2
\$\begingroup\$

Is there a neater way of handling the option response from req.cookie() in this code block (line 3 onwards)? Id like to avoid the nested if statements, and multiple returns if at all possible. req.cookie() returns an Option<Cookie> and the Cookie struct has a value function. If the cookie is present but has the wrong value, i want to return a bad request, however i also want to return a bad request if the cookie is not present at all. If the cookie value is OK, i want to continue and do further work:

#[get("/callback")]
async fn callback(req: HttpRequest, client: web::Data<BasicClient>, web::Query(cb): web::Query<Callback>) -> Result<HttpResponse> {
    if let Some(state_cookie) = req.cookie(STATE_COOKIE_NAME) {
        if state_cookie.value() != cb.state {
            return Ok(HttpResponse::BadRequest().finish())
        }
    } else {
        return Ok(HttpResponse::BadRequest().finish())
    }

    let token_result = client.exchange_code(AuthorizationCode::new(cb.code)).request(http_client);

    return match token_result {
        Ok(token_details) => Ok(handle_success(token_details)),
        Err(token_error) => Ok(handle_error(token_error))
    }
}
\$\endgroup\$

1 Answer 1

2
\$\begingroup\$

There is a way without multiple returns and nested if statements.

You have three control flow pathways in your program, related to three states of state_cookie respectively:

  • cookie is Some and state_cookie.value() == cb.state
  • cookie is Some and state_cookie.value() != cb.state
  • cookie is None

For the first, we proceed, whereas for second and third we branch to do the same return. Do the 2. and 3. have anything in common? They cover all except one value.

You may be coming from a language where data types lack expressiveness. Many languages don't have Option at all. In Rust, we have deep operations on Algebraic Data Types like Option.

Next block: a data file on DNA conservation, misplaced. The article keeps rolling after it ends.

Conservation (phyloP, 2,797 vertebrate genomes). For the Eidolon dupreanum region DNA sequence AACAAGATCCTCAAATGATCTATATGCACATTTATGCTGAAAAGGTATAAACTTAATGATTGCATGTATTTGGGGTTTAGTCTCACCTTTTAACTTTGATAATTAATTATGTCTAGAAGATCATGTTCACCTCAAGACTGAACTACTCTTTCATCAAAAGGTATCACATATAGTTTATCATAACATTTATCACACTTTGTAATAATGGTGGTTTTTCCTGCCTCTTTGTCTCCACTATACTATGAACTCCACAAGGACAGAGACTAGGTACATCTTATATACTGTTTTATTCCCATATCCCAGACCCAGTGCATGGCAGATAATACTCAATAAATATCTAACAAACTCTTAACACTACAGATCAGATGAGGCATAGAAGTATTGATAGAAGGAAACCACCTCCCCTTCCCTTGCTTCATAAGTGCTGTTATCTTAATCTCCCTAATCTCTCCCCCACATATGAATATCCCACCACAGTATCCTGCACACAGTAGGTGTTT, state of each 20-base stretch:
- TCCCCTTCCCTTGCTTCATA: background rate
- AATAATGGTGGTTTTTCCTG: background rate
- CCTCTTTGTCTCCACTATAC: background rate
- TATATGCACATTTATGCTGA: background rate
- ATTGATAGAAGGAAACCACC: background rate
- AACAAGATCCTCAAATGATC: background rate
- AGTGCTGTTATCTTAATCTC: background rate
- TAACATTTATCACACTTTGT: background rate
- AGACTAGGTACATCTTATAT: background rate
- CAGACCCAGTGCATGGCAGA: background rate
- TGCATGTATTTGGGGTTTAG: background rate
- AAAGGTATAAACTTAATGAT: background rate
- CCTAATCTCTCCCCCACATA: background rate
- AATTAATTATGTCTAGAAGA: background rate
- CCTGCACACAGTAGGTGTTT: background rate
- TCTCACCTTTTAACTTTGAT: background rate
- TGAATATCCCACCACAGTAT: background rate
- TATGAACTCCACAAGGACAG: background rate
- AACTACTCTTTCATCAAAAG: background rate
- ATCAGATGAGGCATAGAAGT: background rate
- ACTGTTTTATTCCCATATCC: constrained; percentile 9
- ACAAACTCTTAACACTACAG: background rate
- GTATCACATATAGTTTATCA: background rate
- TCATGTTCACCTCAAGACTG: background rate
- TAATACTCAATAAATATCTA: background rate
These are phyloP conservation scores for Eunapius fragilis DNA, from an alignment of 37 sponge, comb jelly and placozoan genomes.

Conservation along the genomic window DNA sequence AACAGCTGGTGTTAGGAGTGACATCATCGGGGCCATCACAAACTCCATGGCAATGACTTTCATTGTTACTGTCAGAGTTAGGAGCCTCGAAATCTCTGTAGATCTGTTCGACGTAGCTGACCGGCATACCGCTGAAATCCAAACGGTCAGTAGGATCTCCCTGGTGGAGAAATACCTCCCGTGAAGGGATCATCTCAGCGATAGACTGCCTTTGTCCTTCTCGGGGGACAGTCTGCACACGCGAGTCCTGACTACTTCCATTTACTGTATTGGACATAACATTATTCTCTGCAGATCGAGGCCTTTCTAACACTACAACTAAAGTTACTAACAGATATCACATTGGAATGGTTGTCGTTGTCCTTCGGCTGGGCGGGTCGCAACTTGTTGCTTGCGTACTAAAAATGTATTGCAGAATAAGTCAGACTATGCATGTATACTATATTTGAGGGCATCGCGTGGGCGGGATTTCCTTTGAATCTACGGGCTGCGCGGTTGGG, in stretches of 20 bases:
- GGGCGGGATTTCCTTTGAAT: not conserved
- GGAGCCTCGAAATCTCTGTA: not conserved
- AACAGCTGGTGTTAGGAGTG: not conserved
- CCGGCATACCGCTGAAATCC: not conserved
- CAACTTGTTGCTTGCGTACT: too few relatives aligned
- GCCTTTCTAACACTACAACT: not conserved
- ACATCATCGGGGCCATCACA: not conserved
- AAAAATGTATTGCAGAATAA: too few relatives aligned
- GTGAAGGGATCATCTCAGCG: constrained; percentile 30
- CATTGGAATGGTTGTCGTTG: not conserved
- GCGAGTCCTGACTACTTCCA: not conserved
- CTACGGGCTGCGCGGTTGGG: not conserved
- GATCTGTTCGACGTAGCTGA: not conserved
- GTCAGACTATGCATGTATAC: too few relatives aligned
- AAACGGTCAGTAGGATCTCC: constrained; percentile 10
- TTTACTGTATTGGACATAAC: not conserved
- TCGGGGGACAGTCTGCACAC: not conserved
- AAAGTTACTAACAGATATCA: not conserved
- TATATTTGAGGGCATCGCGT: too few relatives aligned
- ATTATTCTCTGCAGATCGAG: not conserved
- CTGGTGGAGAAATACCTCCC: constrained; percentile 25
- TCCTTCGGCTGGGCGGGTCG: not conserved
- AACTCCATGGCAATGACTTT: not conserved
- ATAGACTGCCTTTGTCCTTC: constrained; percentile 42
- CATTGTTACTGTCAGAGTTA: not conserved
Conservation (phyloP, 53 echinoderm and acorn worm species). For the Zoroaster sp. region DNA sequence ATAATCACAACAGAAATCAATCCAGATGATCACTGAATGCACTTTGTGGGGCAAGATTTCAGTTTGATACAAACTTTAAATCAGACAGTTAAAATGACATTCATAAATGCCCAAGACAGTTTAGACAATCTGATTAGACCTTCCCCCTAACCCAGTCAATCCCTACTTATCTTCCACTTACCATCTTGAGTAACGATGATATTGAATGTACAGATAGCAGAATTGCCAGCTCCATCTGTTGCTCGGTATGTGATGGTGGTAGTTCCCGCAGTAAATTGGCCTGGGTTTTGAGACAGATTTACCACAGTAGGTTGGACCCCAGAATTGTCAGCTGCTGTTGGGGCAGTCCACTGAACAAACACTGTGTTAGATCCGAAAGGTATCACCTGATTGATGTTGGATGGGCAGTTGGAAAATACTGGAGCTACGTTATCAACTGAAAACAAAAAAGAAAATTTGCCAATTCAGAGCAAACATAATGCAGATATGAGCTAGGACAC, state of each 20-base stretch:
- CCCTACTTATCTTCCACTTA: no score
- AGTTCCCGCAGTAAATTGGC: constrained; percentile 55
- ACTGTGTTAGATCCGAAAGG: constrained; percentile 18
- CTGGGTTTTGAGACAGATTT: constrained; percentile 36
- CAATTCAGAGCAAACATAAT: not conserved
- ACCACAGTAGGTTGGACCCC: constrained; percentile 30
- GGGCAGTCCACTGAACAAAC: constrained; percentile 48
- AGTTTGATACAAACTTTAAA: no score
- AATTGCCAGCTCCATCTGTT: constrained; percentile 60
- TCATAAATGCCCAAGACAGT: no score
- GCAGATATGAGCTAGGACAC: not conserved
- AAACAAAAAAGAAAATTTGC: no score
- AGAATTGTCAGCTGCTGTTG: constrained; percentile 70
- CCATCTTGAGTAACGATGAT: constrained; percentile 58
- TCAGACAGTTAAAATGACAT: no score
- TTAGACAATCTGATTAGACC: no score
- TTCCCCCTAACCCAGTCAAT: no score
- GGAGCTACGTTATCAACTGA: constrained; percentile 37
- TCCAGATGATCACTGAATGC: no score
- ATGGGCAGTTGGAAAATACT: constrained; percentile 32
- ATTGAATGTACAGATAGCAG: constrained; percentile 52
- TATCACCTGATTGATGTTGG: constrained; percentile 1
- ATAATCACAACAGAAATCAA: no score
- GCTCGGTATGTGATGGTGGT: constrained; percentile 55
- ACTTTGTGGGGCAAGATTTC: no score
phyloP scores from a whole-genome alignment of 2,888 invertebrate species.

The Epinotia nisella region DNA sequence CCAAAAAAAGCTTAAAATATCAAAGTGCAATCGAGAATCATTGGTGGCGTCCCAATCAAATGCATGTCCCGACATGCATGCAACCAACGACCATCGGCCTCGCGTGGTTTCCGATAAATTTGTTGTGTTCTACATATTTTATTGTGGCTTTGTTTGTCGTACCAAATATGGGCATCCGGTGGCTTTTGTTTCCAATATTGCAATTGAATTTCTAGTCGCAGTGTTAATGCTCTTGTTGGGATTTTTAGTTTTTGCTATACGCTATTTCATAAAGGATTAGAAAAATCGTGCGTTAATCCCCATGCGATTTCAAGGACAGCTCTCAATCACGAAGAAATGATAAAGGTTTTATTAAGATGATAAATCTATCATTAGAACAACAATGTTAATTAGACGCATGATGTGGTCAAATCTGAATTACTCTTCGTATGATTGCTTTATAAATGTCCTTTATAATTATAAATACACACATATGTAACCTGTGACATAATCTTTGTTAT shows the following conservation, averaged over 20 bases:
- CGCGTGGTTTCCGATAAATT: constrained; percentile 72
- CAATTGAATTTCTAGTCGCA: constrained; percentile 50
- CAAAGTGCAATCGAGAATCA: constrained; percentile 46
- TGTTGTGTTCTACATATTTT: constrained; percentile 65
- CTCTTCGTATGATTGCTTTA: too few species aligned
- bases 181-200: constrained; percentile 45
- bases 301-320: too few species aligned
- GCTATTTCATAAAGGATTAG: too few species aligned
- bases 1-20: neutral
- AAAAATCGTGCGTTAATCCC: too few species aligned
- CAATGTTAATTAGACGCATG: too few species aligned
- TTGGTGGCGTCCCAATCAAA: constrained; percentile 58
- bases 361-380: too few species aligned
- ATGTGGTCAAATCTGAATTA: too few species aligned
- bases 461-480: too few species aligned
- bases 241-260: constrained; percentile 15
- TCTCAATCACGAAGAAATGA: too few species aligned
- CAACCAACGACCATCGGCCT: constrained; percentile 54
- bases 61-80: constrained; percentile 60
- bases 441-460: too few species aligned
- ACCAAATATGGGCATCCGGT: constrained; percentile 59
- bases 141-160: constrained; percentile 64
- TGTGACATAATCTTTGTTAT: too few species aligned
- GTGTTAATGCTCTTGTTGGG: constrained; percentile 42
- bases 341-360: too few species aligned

To postpone comparison and branching until we have all information, we do a map on the Option: req.cookie(STATE_COOKIE_NAME).map(|sc| sc.value()). Then, a simple comparison divides our function into two control flow paths. As an extra, for self-documenting code, we make a short-lived binding for state_cookie_value:

#[get("/callback")]
async fn callback(req: HttpRequest, client: web::Data<BasicClient>, web::Query(cb): web::Query<Callback>) -> Result<HttpResponse> {
    let state_cookie_value = req.cookie(STATE_COOKIE_NAME).map(|sc| sc.value());
    if state_cookie_value != Some(cb.state) {
        return Ok(HttpResponse::BadRequest().finish());
    }

    let token_result = client.exchange_code(AuthorizationCode::new(cb.code)).request(http_client);

    match token_result {
        Ok(token_details) => Ok(handle_success(token_details)),
        Err(token_error) => Ok(handle_error(token_error))
    }
}

This is basically all in this code.

I believe this may obscure the code's meaning for the reader, but you can as well write the match statement as:

Ok(token_result.map_or_else(handle_error, handle_success))

\$\endgroup\$

Your Answer

By clicking “Post Your Answer”, you agree to our terms of service, privacy policy and cookie policy

Not the answer you're looking for? Browse other questions tagged or ask your own question.